Other opportunities that may be capitalized upon include the organization’s ability to organize fundraisers or raffle drawings to help them raise money. All of these types of funds can further free up capital for unfunded expenses required to perform their work.

Identifying Threats

Threats in a nonprofit SWOT analysis should include all of those aspects that threaten the continued survival of the nonprofit. For most nonprofits, the main threat to their stability is a downturn in the economy which typically translates to a dwindling of charitable donations. Often, another threat is too much competition from too many nonprofit organizations working for the same purpose. This makes it harder for people to choose which nonprofit to donate to thus leading to the division of the funds into smaller chunks.

Other opportunities that may be capitalized upon include the ability to organize fundraisers to help them make money and the ability to organize other functions such as raffle drawings.

Adapting to the Changing Environment

By way of an example, the United Ways around the country were forced to do this kind of analysis prior to and during the United Way of America leadership scandal in the nineties. One of United Way’s strengths was that it was a one stop shop to fund many agencies that served many needs in the community – your donation went further. A weakness was that people saw the United Way as a bureaucracy and one of many branches of the United Way of America which had been poisoned by the scandal. A threat was that the scandal created the wrong impression about the local United Ways who were not branches but were stand alone organizations. The opportunity was the chance to go to the community and educate them about the differences and make sure that they were separated from the scandal. It gave United Ways unprecedented access to workplaces since people wanted to lambaste them. This experience helped them to create a differentiation strategy and was a key to their primary role in creating the outcomes measurement system so widely used today.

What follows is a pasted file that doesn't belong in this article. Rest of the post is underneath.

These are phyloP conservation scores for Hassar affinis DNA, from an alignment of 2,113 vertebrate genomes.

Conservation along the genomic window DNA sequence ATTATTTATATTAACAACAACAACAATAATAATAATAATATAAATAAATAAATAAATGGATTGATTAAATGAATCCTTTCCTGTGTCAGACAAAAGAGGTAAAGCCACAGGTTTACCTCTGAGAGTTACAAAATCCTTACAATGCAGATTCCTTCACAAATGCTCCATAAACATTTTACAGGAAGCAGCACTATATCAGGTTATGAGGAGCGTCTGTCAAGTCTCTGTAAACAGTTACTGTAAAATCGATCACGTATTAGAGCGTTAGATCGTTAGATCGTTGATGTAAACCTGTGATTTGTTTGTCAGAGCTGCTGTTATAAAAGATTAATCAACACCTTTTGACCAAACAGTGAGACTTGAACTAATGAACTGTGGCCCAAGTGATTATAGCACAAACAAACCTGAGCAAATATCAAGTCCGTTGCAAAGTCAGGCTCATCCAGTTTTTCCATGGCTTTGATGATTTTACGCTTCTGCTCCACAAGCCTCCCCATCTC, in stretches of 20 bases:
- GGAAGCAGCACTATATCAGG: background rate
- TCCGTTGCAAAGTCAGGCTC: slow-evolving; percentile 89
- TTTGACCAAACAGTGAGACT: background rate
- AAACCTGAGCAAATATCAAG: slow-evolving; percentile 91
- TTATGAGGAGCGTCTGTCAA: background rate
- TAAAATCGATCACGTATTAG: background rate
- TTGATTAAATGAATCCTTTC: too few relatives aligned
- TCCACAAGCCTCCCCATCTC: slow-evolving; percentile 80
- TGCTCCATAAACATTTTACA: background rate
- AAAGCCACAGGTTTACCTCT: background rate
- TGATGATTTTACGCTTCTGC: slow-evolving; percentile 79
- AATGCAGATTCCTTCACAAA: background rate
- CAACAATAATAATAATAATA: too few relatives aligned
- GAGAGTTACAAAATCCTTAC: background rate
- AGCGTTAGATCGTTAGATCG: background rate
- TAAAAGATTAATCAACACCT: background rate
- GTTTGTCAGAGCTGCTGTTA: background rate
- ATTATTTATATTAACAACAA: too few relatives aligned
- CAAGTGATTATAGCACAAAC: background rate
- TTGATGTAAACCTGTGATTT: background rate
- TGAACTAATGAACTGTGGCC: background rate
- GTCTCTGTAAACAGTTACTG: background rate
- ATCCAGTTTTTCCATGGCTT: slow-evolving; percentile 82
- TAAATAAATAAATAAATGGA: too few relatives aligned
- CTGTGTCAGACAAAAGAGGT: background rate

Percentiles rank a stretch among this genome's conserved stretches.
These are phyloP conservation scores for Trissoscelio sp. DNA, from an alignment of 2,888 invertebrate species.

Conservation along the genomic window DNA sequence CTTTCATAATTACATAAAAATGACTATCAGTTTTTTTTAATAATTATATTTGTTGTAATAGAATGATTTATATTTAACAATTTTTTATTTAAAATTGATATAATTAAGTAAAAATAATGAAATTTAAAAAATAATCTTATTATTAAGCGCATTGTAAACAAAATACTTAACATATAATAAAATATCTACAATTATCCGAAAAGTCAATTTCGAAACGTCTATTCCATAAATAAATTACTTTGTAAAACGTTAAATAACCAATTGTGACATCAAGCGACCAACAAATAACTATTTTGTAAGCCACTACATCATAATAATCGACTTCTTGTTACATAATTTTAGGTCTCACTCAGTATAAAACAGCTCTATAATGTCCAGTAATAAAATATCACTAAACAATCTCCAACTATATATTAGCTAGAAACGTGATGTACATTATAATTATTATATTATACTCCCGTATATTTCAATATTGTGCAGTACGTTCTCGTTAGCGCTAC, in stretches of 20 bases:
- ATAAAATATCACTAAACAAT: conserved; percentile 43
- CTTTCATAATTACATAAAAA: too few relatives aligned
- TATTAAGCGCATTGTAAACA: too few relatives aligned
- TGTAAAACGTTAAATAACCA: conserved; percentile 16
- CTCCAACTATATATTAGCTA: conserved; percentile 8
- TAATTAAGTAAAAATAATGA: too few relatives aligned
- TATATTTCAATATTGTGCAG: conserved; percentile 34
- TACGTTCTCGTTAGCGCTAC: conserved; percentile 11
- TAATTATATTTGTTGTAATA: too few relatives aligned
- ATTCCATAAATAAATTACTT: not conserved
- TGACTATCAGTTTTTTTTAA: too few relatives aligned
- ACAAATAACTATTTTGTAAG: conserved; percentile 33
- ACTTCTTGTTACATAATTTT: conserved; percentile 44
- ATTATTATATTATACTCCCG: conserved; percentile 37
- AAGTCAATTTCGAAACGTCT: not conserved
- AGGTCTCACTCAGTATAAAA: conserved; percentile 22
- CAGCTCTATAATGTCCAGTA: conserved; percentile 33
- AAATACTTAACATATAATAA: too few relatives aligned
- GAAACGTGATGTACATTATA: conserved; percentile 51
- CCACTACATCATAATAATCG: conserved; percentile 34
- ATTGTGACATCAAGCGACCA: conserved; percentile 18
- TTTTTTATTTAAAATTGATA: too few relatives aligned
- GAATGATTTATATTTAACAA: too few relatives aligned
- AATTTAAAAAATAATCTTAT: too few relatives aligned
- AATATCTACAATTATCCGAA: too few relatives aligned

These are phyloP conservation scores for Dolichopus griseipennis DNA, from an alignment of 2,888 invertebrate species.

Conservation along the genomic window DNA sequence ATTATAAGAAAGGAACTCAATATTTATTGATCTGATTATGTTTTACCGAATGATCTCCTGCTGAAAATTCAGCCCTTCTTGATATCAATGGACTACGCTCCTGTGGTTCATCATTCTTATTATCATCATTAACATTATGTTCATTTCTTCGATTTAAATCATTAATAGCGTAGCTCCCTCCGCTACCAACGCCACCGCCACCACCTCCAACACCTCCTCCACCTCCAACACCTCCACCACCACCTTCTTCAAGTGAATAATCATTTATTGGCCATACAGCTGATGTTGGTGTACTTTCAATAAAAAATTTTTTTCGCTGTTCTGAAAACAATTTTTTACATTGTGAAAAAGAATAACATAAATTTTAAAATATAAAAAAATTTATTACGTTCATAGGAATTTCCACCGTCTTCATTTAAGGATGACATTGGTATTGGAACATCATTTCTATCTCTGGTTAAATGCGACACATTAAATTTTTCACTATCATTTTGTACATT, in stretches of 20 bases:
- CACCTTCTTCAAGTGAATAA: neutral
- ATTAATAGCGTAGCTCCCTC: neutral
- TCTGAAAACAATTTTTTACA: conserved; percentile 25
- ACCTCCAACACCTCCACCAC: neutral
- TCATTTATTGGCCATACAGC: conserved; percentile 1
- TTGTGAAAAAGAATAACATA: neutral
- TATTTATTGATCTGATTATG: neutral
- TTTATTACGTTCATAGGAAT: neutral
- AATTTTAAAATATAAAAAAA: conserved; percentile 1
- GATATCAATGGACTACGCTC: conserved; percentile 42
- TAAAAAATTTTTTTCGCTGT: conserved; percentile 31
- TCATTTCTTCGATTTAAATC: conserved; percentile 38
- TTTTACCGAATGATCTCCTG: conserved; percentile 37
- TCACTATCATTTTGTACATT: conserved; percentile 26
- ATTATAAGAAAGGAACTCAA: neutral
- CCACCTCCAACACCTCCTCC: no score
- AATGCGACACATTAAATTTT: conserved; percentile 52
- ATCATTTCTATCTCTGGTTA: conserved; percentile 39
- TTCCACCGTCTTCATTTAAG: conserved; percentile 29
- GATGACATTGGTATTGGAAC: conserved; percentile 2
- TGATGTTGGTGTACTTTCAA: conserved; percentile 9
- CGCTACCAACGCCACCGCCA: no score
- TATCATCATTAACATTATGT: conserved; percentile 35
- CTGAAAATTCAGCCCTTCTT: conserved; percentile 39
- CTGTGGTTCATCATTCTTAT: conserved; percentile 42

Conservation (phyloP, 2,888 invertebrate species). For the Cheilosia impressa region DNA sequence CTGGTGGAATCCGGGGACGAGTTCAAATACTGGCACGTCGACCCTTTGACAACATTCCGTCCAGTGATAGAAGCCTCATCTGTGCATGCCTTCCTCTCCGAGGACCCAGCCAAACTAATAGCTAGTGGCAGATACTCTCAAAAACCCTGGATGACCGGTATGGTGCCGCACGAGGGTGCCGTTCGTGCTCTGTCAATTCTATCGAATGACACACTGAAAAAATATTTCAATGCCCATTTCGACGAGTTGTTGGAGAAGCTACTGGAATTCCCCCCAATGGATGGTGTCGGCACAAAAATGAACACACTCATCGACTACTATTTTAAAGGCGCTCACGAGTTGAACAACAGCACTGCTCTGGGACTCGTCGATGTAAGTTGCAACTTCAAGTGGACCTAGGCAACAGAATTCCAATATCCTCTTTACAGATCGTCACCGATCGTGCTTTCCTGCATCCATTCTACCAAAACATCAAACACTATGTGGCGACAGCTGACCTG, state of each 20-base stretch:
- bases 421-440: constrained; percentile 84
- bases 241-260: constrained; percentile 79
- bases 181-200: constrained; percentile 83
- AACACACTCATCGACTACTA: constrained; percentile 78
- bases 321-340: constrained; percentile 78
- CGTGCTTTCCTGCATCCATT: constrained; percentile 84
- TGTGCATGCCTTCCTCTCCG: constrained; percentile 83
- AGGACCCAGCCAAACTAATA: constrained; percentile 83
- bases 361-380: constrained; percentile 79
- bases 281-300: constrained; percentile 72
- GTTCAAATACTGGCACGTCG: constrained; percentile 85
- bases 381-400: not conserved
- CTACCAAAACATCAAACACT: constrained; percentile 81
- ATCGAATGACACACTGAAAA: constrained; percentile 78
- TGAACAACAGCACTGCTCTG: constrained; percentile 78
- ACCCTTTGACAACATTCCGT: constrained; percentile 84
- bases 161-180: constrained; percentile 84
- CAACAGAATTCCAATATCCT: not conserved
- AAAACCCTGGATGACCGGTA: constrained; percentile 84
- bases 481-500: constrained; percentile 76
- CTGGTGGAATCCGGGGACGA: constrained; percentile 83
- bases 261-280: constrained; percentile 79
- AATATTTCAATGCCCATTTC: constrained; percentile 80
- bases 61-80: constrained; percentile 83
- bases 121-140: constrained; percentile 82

Getting Started

If you have not performed a SWOT analysis before, you should consider doing so. Every organization needs to routinely evaluate its position in its community and the broader nonprofit world. I suggest the following resources to help you get started:

Jeanne Huber

About the Contributor: Jeanne Huber

I have been a nonprofit manager for over 23 years. In addition to actual workplace experience, I have advanced education in nonprofit management and an MBA and a professional certification in fundraising.

My experience includes work in arts, animal welfare, education, and human service.

My background includes program development and management, volunteer coordination, major special events (including a one-day, multi-parish volunteer project for United Way), marketing, fundraising, budget management, staff management, board development, major gift development (gifts up to $2 million), capital campaign management, database management, and crisis communications.

I have written newspaper columns, an article for a national organization’s newsletter, and been a published poet. During two of my positions, I did television and radio segments for animal welfare groups.

During a brief period, I was a nonprofit consultant to several groups in California during which I consulted on fundraising, marketing, and budget management.

I have also held many volunteer leadership positions in local community organizations in each of the five states in which I lived.